Friday, March 9, 2012

Bob Kerrey

Joseph Robert "Bob" Kerrey (born August 27, 1943) was the 35th Governor of Nebraska from 1983 to 1987 and a United States Senator from Nebraska from 1989 to 2001. Having served in the Vietnam War, and being awarded the Medal of Honor for his actions, he moved into politics. He was an unsuccessful candidate for the Democratic presidential nomination in 1992. From 2001 to 2010, Kerrey served as president of The New School, a university in New York City. In May 2010, he was selected to become the head of the Motion Picture Association of America. But in July 2010, both Kerrey and the MPAA could not reach an agreement and former Connecticut Senator Chris Dodd was selected instead. On February 27, 2012, aides confirmed that Kerrey was filing to seek election to his old Senate seat, to replace the retiring Democratic incumbent Ben Nelson.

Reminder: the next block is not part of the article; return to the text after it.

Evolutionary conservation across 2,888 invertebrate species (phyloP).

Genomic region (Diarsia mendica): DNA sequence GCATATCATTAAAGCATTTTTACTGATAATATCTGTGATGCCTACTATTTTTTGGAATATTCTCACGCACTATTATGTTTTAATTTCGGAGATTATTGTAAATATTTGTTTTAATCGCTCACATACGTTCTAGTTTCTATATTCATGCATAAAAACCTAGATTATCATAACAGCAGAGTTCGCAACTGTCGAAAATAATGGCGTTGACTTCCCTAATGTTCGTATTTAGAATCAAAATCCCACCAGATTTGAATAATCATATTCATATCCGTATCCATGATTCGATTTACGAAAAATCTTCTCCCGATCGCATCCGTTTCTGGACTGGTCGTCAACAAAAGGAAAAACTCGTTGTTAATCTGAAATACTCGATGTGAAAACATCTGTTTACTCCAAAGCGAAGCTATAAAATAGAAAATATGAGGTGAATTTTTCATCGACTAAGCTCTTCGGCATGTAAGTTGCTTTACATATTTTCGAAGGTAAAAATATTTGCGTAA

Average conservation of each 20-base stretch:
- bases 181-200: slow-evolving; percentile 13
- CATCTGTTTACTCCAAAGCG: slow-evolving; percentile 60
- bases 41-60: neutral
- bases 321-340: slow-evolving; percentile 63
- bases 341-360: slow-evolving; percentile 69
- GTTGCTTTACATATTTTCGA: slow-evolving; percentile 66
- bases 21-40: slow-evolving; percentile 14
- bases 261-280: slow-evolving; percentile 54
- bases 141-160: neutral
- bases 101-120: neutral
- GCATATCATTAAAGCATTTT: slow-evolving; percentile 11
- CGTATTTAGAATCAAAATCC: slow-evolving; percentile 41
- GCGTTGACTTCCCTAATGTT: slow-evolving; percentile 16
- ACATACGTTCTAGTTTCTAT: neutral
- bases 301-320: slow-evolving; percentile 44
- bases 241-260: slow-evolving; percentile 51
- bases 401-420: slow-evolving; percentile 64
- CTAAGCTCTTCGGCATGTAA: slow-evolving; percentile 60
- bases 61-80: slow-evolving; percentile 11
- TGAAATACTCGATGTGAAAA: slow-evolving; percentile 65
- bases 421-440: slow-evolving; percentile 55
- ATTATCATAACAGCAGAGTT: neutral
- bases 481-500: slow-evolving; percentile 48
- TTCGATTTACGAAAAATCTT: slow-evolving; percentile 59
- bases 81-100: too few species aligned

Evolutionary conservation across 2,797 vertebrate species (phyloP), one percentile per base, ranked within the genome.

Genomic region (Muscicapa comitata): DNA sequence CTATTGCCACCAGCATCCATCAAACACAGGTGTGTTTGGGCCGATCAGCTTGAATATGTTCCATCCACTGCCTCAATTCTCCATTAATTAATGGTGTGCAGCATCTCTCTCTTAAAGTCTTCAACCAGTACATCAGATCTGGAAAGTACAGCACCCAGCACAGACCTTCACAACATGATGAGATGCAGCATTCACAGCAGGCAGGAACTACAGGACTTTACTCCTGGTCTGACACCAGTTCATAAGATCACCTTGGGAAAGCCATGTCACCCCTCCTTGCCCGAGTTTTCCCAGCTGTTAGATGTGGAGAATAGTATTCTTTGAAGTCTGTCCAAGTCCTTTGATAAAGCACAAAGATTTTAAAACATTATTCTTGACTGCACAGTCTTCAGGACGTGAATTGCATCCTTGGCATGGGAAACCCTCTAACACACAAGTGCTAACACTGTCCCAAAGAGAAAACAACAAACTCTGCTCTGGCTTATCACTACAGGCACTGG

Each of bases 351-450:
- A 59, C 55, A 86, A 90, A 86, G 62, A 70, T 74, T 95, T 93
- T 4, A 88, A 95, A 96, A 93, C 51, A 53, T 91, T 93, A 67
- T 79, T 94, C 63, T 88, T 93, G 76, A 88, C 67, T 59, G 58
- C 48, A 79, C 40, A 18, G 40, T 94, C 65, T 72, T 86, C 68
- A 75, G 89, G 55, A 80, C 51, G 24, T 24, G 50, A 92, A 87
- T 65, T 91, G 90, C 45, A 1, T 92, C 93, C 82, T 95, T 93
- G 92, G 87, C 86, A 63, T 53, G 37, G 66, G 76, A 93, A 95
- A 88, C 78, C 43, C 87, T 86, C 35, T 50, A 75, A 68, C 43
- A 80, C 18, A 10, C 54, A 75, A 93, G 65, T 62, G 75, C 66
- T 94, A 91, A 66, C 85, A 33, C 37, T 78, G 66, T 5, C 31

For conspicuous gallantry and intrepidity at the risk of his life above and beyond the call of duty while serving as a SEAL team leader during action against enemy aggressor (Viet Cong) forces. Acting in response to reliable intelligence, Lt. (j.g.) Kerrey led his SEAL team on a mission to capture important members of the enemy's area political cadre known to be located on an island in the bay of Nha Trang. In order to surprise the enemy, he and his team scaled a 350-foot sheer cliff to place themselves above the ledge on which the enemy was located. Splitting his team in 2 elements and coordinating both, Lt. (jg.) Kerrey led his men in the treacherous downward descent to the enemy's camp. Just as they neared the end of their descent, intense enemy fire was directed at them, and Lt. (jg.) Kerrey received massive injuries from a grenade that exploded at his feet and threw him backward onto the jagged rocks. Although bleeding profusely and suffering great pain, he displayed outstanding courage and presence of mind in immediately directing his element's fire into the heart of the enemy camp. Utilizing his radio, Lt. (jg.) Kerrey called in the second element's fire support, which caught the confused Viet Cong in a devastating crossfire. After successfully suppressing the enemy's fire, and although immobilized by his multiple wounds, he continued to maintain calm, superlative control as he ordered his team to secure and defend an extraction site. Lt. (jg.) Kerrey resolutely directed his men, despite his near unconscious state, until he was eventually evacuated by helicopter. The havoc brought to the enemy by this very successful mission cannot be over-estimated. The enemy soldiers who were captured provided critical intelligence to the allied effort. Lt. (jg.) Kerrey's courageous and inspiring leadership, valiant fighting spirit, and tenacious devotion to duty in the face of almost overwhelming opposition sustain and enhance the finest traditions of the U.S. Naval Service.

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